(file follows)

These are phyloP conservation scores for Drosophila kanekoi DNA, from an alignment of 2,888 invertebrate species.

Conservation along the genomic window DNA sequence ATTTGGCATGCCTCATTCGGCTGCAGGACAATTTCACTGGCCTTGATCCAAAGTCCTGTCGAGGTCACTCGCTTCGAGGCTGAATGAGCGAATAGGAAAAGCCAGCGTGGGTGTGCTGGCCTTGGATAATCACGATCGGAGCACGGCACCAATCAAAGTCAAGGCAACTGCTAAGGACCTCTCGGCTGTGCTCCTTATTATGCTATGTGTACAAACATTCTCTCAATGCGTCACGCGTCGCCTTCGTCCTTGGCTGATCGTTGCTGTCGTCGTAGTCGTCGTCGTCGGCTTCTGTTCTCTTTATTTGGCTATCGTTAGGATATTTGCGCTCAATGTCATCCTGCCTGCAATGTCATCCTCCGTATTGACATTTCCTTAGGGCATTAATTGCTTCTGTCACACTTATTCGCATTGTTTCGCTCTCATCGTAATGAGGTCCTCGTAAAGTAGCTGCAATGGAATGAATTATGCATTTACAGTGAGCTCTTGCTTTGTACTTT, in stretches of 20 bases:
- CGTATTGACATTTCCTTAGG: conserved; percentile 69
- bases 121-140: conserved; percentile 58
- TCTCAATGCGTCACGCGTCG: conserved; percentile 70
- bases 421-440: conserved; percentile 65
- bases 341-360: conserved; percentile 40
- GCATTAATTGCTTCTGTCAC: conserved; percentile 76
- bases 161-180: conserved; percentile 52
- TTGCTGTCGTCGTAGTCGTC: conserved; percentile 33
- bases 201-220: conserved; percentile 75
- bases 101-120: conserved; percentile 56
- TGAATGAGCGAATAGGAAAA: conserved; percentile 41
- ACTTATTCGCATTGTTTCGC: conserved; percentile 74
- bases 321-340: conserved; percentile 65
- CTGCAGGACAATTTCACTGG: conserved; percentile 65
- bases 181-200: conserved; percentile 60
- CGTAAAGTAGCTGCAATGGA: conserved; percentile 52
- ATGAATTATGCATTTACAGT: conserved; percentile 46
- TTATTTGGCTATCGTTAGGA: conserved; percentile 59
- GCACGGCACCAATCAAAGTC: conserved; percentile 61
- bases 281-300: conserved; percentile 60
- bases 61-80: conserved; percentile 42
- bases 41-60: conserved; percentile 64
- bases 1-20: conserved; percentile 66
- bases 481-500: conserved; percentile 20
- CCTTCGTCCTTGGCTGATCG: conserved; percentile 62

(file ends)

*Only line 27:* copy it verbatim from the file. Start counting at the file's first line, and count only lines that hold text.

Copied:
- CCTTCGTCCTTGGCTGATCG: conserved; percentile 62